Laurel A. Blatchford, chief of staff of the U.S. Department of Housing and Urban Development (HUD) since 2009, previously worked for New York City Mayor Michael Bloomberg first at City Hall and then at the New York City Department of Housing Preservation and Development (HPD). During her time in city government, Blatchford worked with agencies and private partners on mayoral initiatives that included the redevelopment of the Far West Side of Manhattan, the transformation of the High Line park, and the Mayor’s affordable housing plan.
Was there a critical event that led to your becoming the leader you are today?
There are two: one professional and one personal. 9/11 was an enormously significant experience for me, as it was for so many people in New York. Following the attacks, the city was in terrible shape – but it represented an enormous opportunity for collaboration. People wanted to work for the mayor to help rebuild New York and were working together like never before. This was a lesson about uniting around a common goal.
Also, I'm a mom, so I have a much greater tolerance for chaos than I used to, but I also know when to be decisive and pull the plug. The mix of patience and impatience you have to have as a parent is definitely applicable to my job. You have to learn to trust your instincts in the moment. That has been enormously valuable as well.
How did you overcome risk-averse cultures in City Hall and the federal government?
The mayor and deputy mayor always said, "Set a goal, make it public." At HPD, we set out a 165,000-unit housing plan and used that as a target. We told people this is our goal, and we stuck to it. It had a new construction component and a housing preservation component – all those pieces were totally transparent. It was a very useful tool for getting people not only to take risks and think differently about how to accomplish their goals, but it also served us well in budget negotiations and in communities across the city. People wanted to see the plan fulfilled.
What leadership lessons did you learn by working with Mayor Bloomberg, and how have you applied those at HUD?
It goes back to risk taking. If an employee in the private sector takes risks and some of those risks lead to good outcomes, you reward them and give them more resources. All too often, the opposite is true in the public sector and people don’t feel like they can take risks. So the idea of letting people take risks and providing support from leadership – even when they fail – is really important.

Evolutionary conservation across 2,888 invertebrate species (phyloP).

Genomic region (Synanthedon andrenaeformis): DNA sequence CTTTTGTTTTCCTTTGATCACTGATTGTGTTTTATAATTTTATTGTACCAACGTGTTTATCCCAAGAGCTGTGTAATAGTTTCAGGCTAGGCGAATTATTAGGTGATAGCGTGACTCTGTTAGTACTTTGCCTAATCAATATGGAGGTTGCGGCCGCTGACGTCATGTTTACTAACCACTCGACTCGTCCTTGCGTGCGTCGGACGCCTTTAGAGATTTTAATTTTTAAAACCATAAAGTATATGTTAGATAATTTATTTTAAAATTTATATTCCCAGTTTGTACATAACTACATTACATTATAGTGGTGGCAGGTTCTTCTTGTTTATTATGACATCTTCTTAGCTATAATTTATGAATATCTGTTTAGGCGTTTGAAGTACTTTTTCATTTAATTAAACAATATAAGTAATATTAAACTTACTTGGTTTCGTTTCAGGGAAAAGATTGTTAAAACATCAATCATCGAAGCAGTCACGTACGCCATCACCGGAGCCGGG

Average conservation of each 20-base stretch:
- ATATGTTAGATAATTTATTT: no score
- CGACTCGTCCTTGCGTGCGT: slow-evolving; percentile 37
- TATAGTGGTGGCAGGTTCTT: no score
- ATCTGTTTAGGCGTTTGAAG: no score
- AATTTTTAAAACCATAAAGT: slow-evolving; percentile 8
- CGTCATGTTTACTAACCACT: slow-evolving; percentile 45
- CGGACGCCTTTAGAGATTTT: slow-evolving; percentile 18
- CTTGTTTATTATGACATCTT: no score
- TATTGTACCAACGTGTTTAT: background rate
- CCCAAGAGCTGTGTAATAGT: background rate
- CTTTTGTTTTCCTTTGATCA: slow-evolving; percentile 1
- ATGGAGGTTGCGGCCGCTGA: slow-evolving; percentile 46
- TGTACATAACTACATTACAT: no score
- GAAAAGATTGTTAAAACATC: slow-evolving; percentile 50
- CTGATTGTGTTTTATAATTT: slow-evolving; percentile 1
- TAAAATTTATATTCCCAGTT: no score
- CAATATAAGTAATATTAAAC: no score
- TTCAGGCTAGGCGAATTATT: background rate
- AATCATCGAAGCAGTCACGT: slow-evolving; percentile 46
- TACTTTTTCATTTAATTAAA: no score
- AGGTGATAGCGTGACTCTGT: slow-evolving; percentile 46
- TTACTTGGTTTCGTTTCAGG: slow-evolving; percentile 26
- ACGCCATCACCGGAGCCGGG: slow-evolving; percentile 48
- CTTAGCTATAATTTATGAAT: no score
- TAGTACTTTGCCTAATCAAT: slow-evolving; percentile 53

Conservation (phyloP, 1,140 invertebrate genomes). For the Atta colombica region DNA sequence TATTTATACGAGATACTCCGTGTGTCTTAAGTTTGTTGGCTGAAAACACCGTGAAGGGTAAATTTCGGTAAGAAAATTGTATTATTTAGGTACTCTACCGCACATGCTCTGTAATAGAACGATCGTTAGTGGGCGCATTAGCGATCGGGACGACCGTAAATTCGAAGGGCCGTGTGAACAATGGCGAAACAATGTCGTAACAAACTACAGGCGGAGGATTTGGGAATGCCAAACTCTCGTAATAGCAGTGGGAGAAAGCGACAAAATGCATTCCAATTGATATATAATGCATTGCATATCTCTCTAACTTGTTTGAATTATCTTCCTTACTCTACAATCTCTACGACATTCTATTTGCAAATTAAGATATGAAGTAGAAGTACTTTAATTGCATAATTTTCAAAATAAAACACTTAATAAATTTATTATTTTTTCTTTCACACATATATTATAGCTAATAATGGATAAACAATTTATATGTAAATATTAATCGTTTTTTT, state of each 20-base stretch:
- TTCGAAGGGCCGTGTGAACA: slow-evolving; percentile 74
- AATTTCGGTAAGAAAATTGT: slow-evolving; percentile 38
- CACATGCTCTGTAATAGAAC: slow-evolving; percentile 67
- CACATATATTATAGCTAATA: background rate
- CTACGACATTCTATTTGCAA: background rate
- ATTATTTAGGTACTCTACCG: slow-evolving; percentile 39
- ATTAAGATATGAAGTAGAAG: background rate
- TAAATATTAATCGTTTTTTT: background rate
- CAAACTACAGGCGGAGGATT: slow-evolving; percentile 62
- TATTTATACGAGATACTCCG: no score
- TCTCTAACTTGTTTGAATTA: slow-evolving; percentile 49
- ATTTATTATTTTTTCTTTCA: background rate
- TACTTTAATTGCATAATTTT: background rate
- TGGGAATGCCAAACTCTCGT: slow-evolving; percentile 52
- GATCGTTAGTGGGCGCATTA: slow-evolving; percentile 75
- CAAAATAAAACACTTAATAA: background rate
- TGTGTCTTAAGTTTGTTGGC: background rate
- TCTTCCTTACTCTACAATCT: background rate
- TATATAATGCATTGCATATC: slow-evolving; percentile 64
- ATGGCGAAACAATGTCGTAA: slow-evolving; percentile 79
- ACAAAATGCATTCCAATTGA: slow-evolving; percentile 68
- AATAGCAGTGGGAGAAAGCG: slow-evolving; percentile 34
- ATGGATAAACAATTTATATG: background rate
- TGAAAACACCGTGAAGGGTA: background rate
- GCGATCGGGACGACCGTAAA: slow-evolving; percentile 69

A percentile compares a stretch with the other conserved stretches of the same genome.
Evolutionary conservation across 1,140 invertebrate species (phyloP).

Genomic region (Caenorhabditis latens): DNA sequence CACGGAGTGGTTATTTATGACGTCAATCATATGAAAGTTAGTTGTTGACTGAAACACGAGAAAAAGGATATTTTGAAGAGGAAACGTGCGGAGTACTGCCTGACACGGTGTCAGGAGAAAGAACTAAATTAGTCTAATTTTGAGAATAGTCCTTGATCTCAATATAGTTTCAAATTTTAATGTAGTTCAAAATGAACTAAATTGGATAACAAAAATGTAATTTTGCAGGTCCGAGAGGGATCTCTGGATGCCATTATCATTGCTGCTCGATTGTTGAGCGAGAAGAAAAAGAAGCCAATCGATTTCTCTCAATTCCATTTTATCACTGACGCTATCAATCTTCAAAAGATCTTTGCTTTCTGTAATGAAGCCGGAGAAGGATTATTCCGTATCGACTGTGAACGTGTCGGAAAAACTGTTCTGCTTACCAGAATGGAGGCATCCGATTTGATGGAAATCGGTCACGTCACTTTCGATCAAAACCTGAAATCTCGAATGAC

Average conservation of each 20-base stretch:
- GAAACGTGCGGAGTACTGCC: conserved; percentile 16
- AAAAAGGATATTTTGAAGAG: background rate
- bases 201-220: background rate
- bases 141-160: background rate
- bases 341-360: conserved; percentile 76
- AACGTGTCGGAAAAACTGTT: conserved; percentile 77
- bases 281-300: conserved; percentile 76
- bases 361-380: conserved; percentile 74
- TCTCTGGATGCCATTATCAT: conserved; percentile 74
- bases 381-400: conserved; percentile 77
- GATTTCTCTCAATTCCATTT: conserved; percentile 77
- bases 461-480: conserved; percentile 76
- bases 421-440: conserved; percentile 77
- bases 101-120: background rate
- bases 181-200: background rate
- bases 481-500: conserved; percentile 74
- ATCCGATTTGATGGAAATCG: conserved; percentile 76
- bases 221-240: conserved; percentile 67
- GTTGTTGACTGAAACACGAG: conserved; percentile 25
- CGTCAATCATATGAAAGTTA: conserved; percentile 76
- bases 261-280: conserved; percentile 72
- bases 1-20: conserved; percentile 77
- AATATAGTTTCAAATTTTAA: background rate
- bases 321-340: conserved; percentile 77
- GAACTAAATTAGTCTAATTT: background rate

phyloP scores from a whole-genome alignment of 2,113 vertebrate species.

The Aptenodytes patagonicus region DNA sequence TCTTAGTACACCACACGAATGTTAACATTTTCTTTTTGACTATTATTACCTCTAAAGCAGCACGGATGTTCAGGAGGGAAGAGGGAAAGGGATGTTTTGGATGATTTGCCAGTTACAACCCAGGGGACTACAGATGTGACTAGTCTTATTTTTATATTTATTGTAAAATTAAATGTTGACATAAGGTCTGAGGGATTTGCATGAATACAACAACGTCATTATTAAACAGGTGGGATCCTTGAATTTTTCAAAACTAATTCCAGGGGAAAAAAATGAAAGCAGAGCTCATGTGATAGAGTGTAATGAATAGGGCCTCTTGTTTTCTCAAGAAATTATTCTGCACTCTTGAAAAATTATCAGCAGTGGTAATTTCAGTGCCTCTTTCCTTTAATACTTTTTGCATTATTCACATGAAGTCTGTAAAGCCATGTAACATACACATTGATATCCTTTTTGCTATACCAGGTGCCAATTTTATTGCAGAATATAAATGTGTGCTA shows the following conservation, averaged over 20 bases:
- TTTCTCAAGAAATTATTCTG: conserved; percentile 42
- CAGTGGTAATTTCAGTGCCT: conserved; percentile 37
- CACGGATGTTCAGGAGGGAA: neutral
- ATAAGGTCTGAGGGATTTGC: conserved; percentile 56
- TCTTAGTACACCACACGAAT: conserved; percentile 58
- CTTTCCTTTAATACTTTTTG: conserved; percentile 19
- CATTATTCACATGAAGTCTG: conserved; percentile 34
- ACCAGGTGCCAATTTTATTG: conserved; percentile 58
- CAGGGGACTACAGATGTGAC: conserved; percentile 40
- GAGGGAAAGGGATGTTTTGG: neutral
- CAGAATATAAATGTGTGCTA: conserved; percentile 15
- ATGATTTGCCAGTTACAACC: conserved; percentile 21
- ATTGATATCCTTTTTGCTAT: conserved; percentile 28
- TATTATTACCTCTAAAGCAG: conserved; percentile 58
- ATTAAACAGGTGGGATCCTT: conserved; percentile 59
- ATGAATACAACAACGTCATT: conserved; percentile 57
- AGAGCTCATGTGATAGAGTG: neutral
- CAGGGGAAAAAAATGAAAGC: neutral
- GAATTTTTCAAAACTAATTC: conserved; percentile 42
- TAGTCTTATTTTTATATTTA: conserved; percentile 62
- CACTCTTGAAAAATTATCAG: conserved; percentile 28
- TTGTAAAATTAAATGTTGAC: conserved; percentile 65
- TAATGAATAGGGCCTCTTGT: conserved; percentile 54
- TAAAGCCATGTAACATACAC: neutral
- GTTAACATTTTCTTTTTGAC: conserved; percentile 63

The other thing is focusing on data. Something I think has been successful here is HUDStat, a data-driven performance-management system instituted by Secretary Donovan that was modeled on COMPstat in New York City. Program leaders make a regular presentation of performance data to the senior team and the group uses it to understand program successes and problems. It’s about our biggest goals; it makes them very public and leads to a lot of information sharing and discussion that is useful in managing our agency.
How do you and the secretary keep employees motivated and engaged in HUD’s work day to day?
Last year's Best Places to Work was a wake-up call to us. To not only see that we had suffered in some of the indicators but also that other agencies had been moving ahead spurred some healthy competition and a desire to refocus and reinvest. Through our strategic planning process we refocused in three main areas: investing in people, increasing accountability and busting bureaucracy. We ran a campaign called, "I Believe in HUD," using things as simple as posters, bumper stickers and T-shirts to spread the word. We did a town hall in Atlanta that was video-conferenced to find out what is on employees’ minds. We hold coffees where randomly selected employees sit down with Secretary Donovan. It’s a way to communicate what we're doing and get feedback.
We found, for all its challenges, HUD has an enormous reserve of connection to the mission. I don't mean to minimize some very substantial issues that people have raised, but there's also this larger kind of passion that is a great motivator.
What techniques do you use to identify and manage agency problems?
I try to understand the larger context of the problems. Is the burning issue the tip of an iceberg or an isolated event? What is the larger, long-term significance? The struggle is to maintain strategic focus while digging deep into the problem solving needed.
You can never learn too much from people. The challenge is making sure I'm in the right conversations and they keep happening. I talk to people in the elevator, in the HUD gym, anywhere. I always welcome feedback and problem solving. There is so much I have to fix, so making sure I understand what we’re doing right, as well, is important.
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